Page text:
Mental Health Labels: Helpful or Unhelpful?
Mental health labels and humans go together like unicorns and glitter. Some see the union as innocent and natural. Others see a mystical creature that doesn’t exist and tiny pieces of plastic headed for the ocean. Labels can free you, and they can chain you.
For example, I experienced firsthand the freedom of the "queer" label and the captivity of the "female" label. Like all categories, mental health classifications like borderline personality disorder (BPD) have a long and complex history. Whether they empower or inhibit differs for every label and every experience. For me, it did and still does both.
My Reaction to Mental Health Labels
One day, I believe it was a Wednesday, I sat across from my therapist as she read out a seemingly random list of letters — BPD, among others. In those first moments, I felt validated, relieved, and vindicated. I knew something was wrong, and here was the proof. At that time in my life, I constantly sought new identities, and these new labels sounded exciting. As a student of language and history, I proceeded to research the evolution of these labels. Let me tell you, the history of BPD is not a pretty one.
The general misogyny within the mental health field has improved drastically. But, there are still disproportionately more women diagnosed with disorders originally rooted in hysteria (like BPD).1 If you don't know, hysteria was a disorder thought to be caused by the uterus moving around the body and wreaking havoc. Hysteria facilitated, in part, the mass invalidation of women's emotional needs, perception of reality, and reactions to environments for thousands of years.1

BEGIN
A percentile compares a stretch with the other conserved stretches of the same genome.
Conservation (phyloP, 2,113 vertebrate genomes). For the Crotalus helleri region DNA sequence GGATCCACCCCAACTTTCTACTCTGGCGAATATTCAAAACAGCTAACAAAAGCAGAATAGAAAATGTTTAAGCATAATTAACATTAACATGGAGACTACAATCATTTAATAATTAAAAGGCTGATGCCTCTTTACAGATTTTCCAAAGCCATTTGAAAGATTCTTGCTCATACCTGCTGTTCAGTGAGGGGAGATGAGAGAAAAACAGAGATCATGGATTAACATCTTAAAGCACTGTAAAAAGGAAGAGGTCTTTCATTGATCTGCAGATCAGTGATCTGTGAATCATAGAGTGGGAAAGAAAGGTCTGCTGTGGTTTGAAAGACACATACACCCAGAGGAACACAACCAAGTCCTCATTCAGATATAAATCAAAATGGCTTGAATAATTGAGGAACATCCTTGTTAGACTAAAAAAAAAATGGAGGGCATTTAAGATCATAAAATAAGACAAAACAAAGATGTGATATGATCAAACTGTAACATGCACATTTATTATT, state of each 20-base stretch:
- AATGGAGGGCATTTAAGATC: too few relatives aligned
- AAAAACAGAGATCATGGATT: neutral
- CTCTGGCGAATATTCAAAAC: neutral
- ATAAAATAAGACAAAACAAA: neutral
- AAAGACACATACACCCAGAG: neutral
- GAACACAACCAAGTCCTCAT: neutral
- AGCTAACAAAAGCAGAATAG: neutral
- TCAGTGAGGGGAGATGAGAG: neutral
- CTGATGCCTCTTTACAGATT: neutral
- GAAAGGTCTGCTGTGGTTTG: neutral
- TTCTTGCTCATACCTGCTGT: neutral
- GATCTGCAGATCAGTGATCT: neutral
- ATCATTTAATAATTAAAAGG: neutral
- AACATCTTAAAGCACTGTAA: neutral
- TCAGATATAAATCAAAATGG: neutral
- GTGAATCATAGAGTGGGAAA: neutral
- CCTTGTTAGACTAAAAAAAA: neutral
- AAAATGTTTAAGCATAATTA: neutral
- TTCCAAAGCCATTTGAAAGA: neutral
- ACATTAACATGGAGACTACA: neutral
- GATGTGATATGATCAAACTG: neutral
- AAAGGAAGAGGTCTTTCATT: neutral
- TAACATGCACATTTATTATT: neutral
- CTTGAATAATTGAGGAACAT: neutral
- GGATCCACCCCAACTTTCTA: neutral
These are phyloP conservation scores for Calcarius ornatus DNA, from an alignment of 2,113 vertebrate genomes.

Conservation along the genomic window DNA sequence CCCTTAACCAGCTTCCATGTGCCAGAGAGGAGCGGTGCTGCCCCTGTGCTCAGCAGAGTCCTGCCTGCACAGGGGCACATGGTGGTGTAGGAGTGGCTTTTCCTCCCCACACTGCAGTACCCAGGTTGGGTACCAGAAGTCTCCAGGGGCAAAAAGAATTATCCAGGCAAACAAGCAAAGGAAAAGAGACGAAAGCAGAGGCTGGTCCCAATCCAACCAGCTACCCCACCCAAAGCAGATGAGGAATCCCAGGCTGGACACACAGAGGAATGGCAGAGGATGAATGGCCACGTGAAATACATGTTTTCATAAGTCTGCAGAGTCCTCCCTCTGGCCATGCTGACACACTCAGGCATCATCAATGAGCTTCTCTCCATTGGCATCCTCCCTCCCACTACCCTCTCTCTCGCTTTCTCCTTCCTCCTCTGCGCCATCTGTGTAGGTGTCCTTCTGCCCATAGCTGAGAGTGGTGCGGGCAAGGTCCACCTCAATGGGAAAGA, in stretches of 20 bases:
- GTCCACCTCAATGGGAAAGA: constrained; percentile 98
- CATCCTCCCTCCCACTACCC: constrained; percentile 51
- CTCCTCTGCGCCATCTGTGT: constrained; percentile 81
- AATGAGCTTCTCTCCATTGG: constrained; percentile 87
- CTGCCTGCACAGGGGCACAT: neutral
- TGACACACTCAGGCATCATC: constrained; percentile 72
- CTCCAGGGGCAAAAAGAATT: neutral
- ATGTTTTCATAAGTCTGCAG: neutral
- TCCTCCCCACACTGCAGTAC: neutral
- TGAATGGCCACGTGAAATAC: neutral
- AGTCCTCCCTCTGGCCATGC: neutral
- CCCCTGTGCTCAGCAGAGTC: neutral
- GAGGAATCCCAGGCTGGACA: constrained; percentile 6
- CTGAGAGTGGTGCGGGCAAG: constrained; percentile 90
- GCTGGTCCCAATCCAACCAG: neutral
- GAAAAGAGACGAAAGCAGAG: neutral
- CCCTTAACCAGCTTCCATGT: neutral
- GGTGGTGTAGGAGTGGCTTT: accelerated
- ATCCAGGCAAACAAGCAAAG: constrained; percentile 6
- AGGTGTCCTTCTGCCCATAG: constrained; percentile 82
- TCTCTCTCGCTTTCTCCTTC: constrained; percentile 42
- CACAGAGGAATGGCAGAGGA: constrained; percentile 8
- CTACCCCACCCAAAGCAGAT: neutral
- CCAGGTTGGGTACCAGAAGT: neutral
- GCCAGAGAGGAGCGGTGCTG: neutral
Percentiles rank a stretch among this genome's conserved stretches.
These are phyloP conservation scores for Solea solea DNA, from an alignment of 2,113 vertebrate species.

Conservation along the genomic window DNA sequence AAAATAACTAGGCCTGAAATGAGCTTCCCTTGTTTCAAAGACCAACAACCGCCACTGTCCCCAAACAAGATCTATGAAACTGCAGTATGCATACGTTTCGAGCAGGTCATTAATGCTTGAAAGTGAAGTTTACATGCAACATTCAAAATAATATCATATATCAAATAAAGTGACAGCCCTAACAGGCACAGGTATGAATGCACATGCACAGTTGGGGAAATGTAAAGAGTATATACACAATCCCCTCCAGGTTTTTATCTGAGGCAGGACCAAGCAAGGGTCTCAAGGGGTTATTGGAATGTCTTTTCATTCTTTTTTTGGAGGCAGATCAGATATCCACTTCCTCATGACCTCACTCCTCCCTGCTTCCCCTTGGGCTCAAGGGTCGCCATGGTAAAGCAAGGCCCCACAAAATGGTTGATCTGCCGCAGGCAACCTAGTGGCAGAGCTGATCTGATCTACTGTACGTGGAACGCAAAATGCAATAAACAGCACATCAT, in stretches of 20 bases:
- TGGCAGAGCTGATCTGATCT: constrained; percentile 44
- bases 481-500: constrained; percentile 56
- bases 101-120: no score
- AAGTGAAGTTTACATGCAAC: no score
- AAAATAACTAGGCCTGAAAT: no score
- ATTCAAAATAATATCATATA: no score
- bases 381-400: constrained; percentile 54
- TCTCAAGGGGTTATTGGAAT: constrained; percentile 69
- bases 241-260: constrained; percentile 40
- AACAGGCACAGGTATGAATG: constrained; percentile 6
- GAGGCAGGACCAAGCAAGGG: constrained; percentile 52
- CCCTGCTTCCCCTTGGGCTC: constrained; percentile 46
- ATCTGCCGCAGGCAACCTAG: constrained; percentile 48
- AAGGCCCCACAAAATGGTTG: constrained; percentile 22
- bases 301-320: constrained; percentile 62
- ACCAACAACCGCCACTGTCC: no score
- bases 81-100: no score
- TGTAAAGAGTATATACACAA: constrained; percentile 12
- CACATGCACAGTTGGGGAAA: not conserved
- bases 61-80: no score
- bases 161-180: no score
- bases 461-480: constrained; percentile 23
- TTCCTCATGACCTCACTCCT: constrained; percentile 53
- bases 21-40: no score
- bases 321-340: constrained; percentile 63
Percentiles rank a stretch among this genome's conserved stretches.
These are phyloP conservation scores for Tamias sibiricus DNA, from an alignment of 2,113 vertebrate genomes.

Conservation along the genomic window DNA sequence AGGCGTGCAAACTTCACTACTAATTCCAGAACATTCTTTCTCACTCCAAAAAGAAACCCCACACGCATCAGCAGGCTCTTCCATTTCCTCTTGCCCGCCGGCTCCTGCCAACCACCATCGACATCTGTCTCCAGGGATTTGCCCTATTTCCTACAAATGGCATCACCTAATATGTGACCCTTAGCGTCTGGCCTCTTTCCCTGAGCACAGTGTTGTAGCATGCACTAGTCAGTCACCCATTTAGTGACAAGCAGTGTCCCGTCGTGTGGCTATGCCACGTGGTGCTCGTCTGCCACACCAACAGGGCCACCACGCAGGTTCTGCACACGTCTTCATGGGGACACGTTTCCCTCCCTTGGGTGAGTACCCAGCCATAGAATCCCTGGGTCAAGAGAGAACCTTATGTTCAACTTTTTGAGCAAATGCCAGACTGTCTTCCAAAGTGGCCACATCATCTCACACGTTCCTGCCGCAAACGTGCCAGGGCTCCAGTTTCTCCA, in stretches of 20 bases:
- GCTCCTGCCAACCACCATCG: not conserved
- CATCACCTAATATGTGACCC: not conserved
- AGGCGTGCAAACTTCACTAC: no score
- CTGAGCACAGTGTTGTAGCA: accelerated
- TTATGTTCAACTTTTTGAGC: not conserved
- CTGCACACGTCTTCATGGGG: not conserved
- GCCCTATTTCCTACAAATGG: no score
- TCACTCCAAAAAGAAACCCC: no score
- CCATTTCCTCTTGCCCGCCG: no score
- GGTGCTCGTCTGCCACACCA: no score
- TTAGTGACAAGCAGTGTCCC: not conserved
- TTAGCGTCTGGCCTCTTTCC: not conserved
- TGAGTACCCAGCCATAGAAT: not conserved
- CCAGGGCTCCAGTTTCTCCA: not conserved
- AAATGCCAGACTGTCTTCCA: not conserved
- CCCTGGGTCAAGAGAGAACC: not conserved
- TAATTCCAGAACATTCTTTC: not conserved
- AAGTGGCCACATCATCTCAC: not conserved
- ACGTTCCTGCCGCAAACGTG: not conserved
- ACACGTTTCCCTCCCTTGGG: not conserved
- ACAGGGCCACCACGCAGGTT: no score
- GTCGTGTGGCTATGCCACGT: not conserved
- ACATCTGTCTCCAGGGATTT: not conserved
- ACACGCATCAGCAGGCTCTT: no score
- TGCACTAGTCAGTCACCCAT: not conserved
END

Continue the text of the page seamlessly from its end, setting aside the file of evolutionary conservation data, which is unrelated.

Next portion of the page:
As I researched, the excitement faded. Rather than using the label for empowerment, I started living up to it. I used it to invalidate my emotional needs, perception of reality, and reactions to my environment. (Now, where have I read that before?)
Labels may have enabled me to drag myself down, but they also gave me the option of empowerment. I now have the information I need to find solutions, coping skills, and community. The turning point came when I discovered online communities. It was a pretty big deal for me to read about real people with similar experiences to my own. Their stories were my stories. Stories I was afraid to voice — even to myself. I found the BPD community to be impressively understanding and compassionate.
More than the Mental Health Label: Borderline
Mental health labels are complicated things. They emancipate and educate, but they can also imprison and become internalized. I find it helpful to remember the function of mental health labels. Yes, they sometimes stigmatize, but they also help healthcare professionals find effective treatments. They educate therapists and psychologists and often grant access to insurance coverage, hospitals, treatments, and medication.
There are labels for literally everything, and they are constantly evolving. Yes, I have borderline, but I also have a cat. I bear the label BPD, but I am also a daughter, a friend, and an activist. Sometimes, I’m a student, sometimes, I’m a jerk, and sometimes, I don’t feel like a person at all. I am a multifaceted being, comprised of many different things. Boiling myself down to one label is an injustice and an insult to all the other colorful parts of who I am. I have BPD, but I am more than borderline.
What are your experiences with labels? Leave a comment and share your story below.
- Ussher, J., "Diagnosing Difficult Women and Pathologising Feminity: Gender Bias in Psychiatric Nosology." Feminism and Psychology, 2013.
Brown, D. (2022, April 12). Mental Health Labels: Helpful or Unhelpful?, HealthyPlace. Retrieved on 2024, February 23 from https://www.healthyplace.com/blogs/borderline/2022/4/mental-health-labels-helpful-or-unhelpful